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UNHCR team calls for renewed international support for Somalia

UNHCR team calls for renewed international support for Somalia

Citing a window of opportunity, UNHCR officials end three-week mission to the Horn of Africa by calling for a drastic increase in support for U.N. programmes in Somalia as that strife-torn nation enters what they describe as a critical transition period.
30 January 2004
Somali refugees at a water point in Haradera camp, in Kenya.

GAROWE, Somalia, Jan. 30 (UNHCR) - UNHCR officials concluding a 20-day mission to the Horn of Africa today called for a drastic increase in support for U.N. programmes in Somalia as that strife-torn nation enters a critical transition period.

The high-level UNHCR team, led by Geneva-based Inspector-General Dennis McNamara, spent the last three weeks in Kenya, Ethiopia, Djibouti and Somalia. The mission reviewed UNHCR's operations in Somalia, with particular focus on refugees and returnees. McNamara said the team will make a number of proposals to UNHCR headquarters on the future direction and objectives of this programme and how it can work with other agencies to promote the sustainable reintegration of refugees.

Some 200,000 Somali refugees remain in the region, including more than 130,000 in Kenya and other large groups in Yemen, Djibouti and Ethiopia.

The team noted that Somali peace talks are continuing and cited the signing on Thursday of an agreement among Somalis to establish a new national parliament that in turn will elect a president, possibly leading to the first recognised national government in 13 years. They also pointed out that more than half the country has enjoyed relative peace and stability for some years and that there is now a window of opportunity to promote the return of up to 30,000 refugees to Somaliland and Puntland, in particular from Kenya, Ethiopia, Yemen and Djibouti.

But for any refugee return to be viable, those going home - as well as the receiving populations - need increased help in all sectors, including health, water, education and income-generating opportunities.

Somalia remains one of the world's poorest countries, with nearly half its population living on less than US $1 a day and only 10 percent rural literacy. Less than one-fifth of all children attend primary school and 20 percent of children die before reaching the age of five. Only a quarter of the population has access to clean drinking water and 70 percent of families are estimated to rely on the income of women. In the last recorded UN Human Development Index that included Somalia, it was ranked third poorest out of 174 countries surveyed.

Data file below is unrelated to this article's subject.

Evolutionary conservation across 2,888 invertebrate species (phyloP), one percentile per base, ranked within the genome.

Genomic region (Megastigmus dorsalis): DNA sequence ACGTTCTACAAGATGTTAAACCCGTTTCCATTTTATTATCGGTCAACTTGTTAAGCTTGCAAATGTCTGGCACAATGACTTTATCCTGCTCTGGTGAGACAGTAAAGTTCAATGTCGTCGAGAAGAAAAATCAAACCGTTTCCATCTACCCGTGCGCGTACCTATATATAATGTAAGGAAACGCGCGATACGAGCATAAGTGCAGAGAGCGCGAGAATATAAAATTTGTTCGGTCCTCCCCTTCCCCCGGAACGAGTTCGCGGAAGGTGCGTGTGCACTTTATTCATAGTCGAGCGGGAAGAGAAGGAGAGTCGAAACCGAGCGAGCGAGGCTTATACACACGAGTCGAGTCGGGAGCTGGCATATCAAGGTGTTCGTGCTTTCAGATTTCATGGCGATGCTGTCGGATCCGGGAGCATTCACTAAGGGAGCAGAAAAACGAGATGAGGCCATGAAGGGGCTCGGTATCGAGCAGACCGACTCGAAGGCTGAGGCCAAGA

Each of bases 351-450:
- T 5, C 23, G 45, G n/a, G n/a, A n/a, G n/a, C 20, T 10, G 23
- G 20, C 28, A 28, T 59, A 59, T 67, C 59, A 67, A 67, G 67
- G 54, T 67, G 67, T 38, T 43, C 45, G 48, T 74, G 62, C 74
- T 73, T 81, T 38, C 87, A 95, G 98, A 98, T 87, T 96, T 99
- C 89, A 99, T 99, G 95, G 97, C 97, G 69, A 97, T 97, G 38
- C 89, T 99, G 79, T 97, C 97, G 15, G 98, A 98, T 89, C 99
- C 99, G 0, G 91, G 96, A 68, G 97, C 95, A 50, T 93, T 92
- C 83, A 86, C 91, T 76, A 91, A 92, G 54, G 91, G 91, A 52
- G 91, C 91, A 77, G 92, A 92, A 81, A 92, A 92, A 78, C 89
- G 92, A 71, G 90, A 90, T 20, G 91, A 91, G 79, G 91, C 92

Despite the enormous obstacles, Somalia has received almost 1 million returning refugees in recent years. The majority have remained home despite the grinding poverty. According to a recent UNHCR survey, over 90 percent of those returning had insufficient income to meet their basic needs, and some two-thirds reportedly survived on one meal a day or less. Somalia also hosts several thousand refugees from neighbouring countries as well as an estimated 350,000 internally displaced people, mainly from the central and southern areas.

Last year, all UN agencies received only $35 million - or about half the requirements they had presented in the UN Consolidated Appeal for Somalia. Most of this was for humanitarian needs.

"This is totally inadequate in this critical transitional period, including for an increased voluntary return of refugees to safe areas of the country and for internally displaced populations to rebuild their lives with dignity," said McNamara. "The amount of support to all UN programmes and other agencies working in Somalia must be drastically increased in 2004 if these populations are to be stabilized. The Somali people, including returnees and displaced populations, continue to suffer because of the complexities of the political situation. Without increased services and basic stability for the population, particularly for women and children, consolidating peace in the countryside will be hampered."

Donor funding for Somalia has dropped by some 90 percent since the fall of the Siad Barre regime, and the country receives little direct transition and development aid. This has deprived the displaced of the most basic support. Currently, a drought in the northern part of the country exacerbates an already dramatic situation.

Some 12,000 Somalis each year still make the dangerous boat journey to Yemen searching better conditions. McNamara said the refugee camps for Somalis in Ethiopia, Kenya and Djibouti were "in very poor condition."

"Despite the poor conditions in the camps, thousands of refugees are reluctant to return home because conditions are even poorer in Somalia," said Simone Wolken, UNHCR's Representative for Somalia. "If donors want to further cut aid to the camps - as some do - they need to channel this support to Somalia to improve conditions there. Refugees need incentives, not just pressure, to go home."

McNamara said there was "clearly an international frustration and fatigue with the Somalia situation, which has remained largely off the international agenda in recent years. But we should have learned by now that we ignore such situations at our own peril - and we must all live with the consequences."